ESF (End plate, Sling Adapter, Forward Controls Design) is a drop in end plate replacement for the AR platform (both 223 and 308 spec). Featuring three quick detach sling swivel sockets (two side, and one rear facing), when used in conjunction with a castle nut, ESF will allow retractable carbine stocks to fully collapse. SOPMOD and B5 Systems Bravo stocks will fully collapse with a rear facing QD swivel installed, other carbine stocks must be closed on the #2 position on the RE (#1 position being fully closed) if a rear facing QD swivel is present.
ESF is available in 7075 aluminum, anodized ESF-L (0.39oz), and 4140 steel, DLC coated ESF-H (1.10oz) versions. Both ESF versions have rotation limited side facing sockets. The rear facing socket has no limiters, as the receiver extension effectively limits the swivel’s rotation. From late 2018, non-rotation limited side QD socket option has been deleted, all ESF-L and ESF-H have rotation limited side facing QD sockets)
We hesitate to call the 4140 ESF-H the “heavy duty” version, as it implies the 7075 ESF-L is a “light duty”, which it most assuredly isn’t. Nothing about ESF-L’s 7075 construction makes it a light duty, it does make it lighter in weight. H simply means Heavy, L means light.
4140 DLC coated ESF-H is no light weight at 1.1oz, almost 3 times as heavy as the 7075 ESF-L. Our design philosophy focuses on utility, simplicity, and durability. 4140 ESF-H is heavy, because it is practically bomb proof, and will outlast the 7075 aluminum receivers. Our concern with weight is only limited to keeping our designs as close to TDP weight as possible. There isn’t a TDP equivalent for the ESF, and the 4140 ESF-H’s weight is centered on the AR, it will not cause the weapon to be front or rear heavy, thus we deem its heft to be acceptable, given its immense strength.
As is our practice, ESF’s shape is dictated by its functions. In order to accommodate the rear facing socket, and fill one of the design requirements that ESF must be able to use stakable castle nuts and allow the carbine stock to fully collapse, ESF has a slight increase in width on the sides, and small openings on the top of the sockets housing. These design cues do not affect ESF’s structural integrity, and mostly go unnoticed by users, they merely reflect a paradox, that it can be quite complicated to create a simplified design. A seemingly simple product can often be more than meets the eye.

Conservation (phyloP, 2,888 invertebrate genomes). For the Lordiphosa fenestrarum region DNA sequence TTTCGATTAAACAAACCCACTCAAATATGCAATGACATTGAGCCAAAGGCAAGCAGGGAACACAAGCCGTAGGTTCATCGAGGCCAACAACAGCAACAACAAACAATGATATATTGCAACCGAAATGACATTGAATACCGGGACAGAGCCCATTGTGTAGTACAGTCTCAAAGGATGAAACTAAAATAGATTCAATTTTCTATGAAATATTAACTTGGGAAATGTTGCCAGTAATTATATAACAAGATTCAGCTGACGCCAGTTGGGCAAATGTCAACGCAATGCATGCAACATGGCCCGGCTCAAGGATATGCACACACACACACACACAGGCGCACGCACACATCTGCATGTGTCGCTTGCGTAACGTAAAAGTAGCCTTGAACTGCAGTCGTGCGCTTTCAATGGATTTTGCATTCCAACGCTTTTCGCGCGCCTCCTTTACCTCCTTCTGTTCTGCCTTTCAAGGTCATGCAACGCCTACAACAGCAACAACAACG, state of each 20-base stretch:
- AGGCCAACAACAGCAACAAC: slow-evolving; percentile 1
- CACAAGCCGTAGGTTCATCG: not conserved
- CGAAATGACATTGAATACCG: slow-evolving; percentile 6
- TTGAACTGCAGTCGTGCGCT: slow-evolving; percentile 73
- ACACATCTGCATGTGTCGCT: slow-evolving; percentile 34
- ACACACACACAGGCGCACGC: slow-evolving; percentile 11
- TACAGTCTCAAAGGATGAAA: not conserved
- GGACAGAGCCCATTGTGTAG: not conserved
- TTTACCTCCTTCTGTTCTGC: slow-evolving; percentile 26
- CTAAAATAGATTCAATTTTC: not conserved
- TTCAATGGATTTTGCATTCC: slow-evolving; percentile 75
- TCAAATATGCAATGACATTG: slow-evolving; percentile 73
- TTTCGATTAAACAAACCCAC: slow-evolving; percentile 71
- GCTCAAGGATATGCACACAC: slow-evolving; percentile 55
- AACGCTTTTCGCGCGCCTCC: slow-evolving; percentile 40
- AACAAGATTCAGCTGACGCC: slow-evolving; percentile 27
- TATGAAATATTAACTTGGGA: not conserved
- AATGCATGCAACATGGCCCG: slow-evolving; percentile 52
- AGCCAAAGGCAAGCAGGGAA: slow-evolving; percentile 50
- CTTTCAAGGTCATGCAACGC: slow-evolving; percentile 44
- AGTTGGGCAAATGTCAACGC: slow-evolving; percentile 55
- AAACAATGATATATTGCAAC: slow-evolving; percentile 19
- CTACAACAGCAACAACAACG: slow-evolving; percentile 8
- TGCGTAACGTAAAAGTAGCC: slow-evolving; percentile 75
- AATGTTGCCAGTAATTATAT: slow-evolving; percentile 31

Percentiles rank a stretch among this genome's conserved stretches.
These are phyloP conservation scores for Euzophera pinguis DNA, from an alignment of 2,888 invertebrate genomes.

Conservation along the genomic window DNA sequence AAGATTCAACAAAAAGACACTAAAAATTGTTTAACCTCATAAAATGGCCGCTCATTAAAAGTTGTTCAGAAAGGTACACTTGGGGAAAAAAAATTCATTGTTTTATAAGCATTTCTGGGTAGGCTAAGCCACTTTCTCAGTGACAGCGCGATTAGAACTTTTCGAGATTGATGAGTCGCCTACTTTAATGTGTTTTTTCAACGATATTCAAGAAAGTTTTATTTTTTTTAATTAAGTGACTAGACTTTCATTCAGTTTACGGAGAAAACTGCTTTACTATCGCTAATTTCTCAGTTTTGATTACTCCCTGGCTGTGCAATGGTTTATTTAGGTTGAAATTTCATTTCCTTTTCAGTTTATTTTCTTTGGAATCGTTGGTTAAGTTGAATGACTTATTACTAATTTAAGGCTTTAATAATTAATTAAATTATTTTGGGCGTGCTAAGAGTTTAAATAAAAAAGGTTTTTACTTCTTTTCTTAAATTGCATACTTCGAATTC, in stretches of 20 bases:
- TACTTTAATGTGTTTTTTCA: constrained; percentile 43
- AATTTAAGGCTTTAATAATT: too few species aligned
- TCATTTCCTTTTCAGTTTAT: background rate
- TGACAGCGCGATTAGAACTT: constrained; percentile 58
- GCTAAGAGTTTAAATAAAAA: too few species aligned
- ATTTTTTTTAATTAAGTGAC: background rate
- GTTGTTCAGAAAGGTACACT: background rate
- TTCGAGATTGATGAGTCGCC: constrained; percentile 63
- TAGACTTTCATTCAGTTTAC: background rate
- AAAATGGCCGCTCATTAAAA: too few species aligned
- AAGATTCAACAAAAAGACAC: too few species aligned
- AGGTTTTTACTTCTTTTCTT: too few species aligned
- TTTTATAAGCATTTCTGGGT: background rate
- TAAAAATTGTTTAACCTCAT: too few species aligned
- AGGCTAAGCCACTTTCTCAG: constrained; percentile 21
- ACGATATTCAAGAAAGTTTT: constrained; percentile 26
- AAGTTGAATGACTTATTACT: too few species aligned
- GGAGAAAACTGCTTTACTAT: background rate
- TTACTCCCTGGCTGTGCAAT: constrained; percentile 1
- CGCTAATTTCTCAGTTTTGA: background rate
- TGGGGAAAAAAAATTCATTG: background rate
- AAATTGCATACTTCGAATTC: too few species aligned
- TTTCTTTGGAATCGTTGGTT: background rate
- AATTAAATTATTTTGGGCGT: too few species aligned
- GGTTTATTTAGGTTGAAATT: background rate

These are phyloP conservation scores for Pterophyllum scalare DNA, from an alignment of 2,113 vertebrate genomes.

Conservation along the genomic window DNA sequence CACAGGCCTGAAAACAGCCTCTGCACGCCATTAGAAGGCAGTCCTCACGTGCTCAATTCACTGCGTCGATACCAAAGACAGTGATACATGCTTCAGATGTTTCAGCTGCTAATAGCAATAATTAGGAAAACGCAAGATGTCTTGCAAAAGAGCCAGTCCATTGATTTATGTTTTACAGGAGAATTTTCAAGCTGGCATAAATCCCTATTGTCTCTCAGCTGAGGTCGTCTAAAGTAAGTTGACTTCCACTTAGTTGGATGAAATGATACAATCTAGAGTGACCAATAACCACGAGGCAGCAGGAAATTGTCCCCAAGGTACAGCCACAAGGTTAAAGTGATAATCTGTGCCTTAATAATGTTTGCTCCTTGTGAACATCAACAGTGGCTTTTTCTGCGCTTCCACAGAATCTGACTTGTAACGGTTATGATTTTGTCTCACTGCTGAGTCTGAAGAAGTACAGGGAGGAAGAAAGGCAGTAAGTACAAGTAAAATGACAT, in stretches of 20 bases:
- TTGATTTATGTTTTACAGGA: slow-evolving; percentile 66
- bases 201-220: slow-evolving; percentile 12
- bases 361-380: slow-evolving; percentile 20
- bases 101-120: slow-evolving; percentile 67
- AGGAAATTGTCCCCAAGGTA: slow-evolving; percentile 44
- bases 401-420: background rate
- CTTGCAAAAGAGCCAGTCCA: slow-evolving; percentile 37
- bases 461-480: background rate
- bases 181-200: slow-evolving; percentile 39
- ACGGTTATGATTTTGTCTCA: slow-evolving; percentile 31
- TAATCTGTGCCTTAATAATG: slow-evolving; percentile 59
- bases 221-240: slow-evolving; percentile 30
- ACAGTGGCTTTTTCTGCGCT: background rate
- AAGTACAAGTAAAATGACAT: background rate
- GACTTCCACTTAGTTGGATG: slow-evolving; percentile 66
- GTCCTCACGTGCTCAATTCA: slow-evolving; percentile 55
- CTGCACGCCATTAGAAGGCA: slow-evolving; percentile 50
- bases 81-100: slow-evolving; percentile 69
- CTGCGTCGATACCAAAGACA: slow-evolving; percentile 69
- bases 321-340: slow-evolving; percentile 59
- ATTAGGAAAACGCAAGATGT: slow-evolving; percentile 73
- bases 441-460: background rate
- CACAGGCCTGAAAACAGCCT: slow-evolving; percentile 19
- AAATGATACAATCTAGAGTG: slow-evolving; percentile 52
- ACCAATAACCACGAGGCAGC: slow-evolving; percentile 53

Aesthetics were never a part of the stated objectives for ESF. Nonetheless, ESF, like similar products before it, effectively lengthens the carbine receiver’s rear and gives it a silhouette reminiscent of the classic AR10/SR25. We’ve long considered the AR carbine’s rear seems to be abruptly terminated, which leaves a gap between the end plate and the carbine’s retractable stock. ESF fills the void and, the classic AR15/M16 lines flow far better with it. Even though we take a dim view of fashion firearms and components, we can still appreciate aesthetics, especially if they stem from the design’s functions.
End plates that incorporate side facing QD swivel sockets can mask available wrench notches required for torquing. A conventional castle nut wrench has 3 lugs, in some cases, the socket housing may partially block access to one of them. A 2 lug castle nut wrench, such as the AR Multitasker, or our JCW (Joint Castle nut Wrench) would be required to torque the castle nut properly.
ESF’s receiver extension indexing tab can be tight on some receiver extensions.
ESF-L (7075) requires less force when staking than ESF-H (4140 steel), or TDP spec (1018 or 1020 steel) end plates.